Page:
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My Tuppence-worth

I spent the last six hours walking around London, mostly Belgravia, Knightsbridge and Piccadilly. Though London looks totally English, I eard ardly a single person speaking English. The street was a river of foreign languages; there were occasional eddies of English, but spoken foreignly.

The single Englishman that approached me on the street outside my hotel first asked if I was English, then told me that he’d lost his car keys and needed money to get back home. I felt at home and gave him my Metrocard.

Where are they all, the English? It’s a mystery to me. And who owns all the Bentleys and Rollses parallelling the sidewalks? In New York if you have a Bentley you keep it in the garage.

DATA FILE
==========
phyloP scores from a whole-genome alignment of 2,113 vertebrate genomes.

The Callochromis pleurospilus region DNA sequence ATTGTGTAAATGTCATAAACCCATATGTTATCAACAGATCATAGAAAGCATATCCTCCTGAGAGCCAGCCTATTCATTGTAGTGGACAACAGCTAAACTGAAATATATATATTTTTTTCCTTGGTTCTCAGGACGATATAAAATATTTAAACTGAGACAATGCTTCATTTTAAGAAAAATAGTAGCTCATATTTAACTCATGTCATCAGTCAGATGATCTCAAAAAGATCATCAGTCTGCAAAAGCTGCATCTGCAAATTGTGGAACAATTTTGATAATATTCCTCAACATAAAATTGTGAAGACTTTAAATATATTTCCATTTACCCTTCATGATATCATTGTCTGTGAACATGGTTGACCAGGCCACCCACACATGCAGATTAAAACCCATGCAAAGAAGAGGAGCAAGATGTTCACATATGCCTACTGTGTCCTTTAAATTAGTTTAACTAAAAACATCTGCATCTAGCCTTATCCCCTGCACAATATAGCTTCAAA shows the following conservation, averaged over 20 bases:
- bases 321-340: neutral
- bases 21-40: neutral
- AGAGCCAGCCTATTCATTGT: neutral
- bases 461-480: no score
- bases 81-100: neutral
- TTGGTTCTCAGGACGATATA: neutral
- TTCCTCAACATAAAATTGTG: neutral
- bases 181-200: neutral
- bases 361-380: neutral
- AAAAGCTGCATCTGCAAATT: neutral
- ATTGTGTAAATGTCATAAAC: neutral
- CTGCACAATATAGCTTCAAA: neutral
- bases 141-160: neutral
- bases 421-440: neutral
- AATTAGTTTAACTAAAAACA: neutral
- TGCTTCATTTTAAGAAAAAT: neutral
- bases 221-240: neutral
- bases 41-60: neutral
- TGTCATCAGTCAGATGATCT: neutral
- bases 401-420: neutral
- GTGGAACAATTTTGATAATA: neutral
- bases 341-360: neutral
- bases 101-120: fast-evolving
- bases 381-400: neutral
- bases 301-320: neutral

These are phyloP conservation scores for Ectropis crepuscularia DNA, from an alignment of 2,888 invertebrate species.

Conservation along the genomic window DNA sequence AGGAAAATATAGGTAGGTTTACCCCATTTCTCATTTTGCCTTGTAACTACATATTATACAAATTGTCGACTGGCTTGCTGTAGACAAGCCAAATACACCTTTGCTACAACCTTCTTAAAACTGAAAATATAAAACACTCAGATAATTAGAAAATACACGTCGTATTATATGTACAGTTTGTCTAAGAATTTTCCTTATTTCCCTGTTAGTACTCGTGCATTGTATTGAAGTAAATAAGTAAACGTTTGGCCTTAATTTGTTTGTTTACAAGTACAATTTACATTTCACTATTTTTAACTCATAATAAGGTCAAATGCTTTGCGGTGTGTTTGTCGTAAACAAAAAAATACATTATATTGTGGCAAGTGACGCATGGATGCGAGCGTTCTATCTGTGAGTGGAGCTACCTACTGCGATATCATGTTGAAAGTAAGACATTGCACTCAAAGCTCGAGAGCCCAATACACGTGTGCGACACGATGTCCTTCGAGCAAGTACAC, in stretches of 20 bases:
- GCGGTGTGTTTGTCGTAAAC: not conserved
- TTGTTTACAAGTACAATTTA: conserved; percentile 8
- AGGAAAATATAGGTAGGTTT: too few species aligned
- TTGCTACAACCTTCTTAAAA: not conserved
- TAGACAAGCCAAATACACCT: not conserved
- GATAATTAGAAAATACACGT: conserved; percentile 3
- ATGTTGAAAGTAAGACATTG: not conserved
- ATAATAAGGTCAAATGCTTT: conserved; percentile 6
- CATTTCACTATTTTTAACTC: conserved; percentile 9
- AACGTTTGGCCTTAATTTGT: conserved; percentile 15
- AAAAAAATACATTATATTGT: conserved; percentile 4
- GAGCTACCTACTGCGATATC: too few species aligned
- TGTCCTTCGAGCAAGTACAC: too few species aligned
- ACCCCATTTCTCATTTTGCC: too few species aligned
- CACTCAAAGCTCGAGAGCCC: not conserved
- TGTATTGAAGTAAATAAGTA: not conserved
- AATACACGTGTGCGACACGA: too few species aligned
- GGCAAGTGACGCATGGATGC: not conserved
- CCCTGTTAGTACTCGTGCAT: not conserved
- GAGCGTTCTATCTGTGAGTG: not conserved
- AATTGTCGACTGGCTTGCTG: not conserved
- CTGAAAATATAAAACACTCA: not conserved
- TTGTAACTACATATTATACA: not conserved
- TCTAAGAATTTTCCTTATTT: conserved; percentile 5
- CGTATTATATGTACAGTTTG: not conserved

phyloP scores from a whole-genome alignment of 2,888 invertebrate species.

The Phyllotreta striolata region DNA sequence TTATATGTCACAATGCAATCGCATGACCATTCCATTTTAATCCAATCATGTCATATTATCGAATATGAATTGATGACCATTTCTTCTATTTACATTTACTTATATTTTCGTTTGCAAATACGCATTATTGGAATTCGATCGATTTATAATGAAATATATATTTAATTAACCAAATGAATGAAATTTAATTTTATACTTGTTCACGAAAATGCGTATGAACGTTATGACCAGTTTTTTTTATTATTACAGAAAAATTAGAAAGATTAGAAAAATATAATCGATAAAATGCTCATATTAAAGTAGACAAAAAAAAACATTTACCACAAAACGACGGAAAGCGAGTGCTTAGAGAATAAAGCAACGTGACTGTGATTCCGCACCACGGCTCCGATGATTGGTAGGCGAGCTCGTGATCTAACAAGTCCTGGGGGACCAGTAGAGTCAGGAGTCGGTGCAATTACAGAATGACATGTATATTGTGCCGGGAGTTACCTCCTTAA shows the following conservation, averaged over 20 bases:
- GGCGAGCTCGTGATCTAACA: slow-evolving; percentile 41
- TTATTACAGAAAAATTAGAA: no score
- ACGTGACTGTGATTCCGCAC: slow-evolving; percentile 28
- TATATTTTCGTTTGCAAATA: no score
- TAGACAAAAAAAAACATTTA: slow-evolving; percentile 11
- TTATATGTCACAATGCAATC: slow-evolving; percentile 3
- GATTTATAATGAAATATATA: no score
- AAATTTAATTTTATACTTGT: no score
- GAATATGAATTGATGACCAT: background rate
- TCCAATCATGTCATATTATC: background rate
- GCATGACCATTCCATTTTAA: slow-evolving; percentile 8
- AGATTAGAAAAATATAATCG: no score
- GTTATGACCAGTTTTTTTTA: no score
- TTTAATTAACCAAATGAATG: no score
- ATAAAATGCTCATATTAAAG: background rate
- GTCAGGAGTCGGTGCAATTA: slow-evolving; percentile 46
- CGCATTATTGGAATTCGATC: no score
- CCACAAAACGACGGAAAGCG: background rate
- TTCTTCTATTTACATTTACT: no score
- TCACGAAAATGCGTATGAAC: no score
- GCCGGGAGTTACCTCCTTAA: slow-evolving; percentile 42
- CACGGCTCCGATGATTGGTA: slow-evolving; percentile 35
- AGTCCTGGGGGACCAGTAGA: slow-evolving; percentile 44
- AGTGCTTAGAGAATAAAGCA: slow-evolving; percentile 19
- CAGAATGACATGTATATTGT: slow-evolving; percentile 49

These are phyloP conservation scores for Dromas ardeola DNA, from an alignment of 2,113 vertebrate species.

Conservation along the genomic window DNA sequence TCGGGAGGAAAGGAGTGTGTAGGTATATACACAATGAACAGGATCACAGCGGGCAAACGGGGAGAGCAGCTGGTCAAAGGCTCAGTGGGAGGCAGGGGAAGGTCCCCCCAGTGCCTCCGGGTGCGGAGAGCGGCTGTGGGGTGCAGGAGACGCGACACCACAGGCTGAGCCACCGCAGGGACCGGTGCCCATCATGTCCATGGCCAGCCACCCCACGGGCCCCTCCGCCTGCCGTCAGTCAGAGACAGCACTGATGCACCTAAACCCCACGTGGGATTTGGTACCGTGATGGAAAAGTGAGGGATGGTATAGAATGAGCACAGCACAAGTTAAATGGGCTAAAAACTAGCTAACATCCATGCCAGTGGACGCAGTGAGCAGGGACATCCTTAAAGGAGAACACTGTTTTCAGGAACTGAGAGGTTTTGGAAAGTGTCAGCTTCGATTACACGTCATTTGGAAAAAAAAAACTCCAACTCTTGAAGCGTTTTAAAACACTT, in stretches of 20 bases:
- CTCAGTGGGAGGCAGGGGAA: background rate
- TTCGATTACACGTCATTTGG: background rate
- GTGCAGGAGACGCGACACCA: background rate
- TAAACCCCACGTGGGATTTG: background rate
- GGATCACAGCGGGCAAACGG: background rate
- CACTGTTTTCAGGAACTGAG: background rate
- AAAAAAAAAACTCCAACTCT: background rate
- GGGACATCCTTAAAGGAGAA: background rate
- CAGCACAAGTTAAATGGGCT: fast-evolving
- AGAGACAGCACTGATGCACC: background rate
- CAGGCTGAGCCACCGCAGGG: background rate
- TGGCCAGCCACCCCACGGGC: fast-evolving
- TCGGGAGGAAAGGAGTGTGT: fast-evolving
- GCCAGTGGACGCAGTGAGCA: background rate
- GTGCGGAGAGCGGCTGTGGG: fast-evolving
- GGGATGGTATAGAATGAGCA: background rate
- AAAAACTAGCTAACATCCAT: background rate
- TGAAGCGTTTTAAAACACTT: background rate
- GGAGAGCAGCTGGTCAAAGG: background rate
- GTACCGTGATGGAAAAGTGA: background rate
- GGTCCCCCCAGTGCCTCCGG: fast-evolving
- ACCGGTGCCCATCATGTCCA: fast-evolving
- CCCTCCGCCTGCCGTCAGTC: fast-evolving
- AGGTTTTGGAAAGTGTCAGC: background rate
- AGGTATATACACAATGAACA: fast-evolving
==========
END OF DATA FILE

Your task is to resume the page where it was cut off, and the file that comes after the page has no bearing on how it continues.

I waited a longer for the time Heathrow Express than I ever recall before. The shops look unbusy, full of idle salespeople. Are these signs of quantitative dis-easing?

The bookstores are very disappointing — Waterstone’s on Piccadilly is like a school gymnasium for a middle-school prom, large spacious empty floors with books like wallflowers on the edges, looking face out from the shelves so that just a few of them fill up as much space as possible. Hardly anyone is on the floor and no one asks them to dance. You can’t get anything out of the ordinary any more, no back list.

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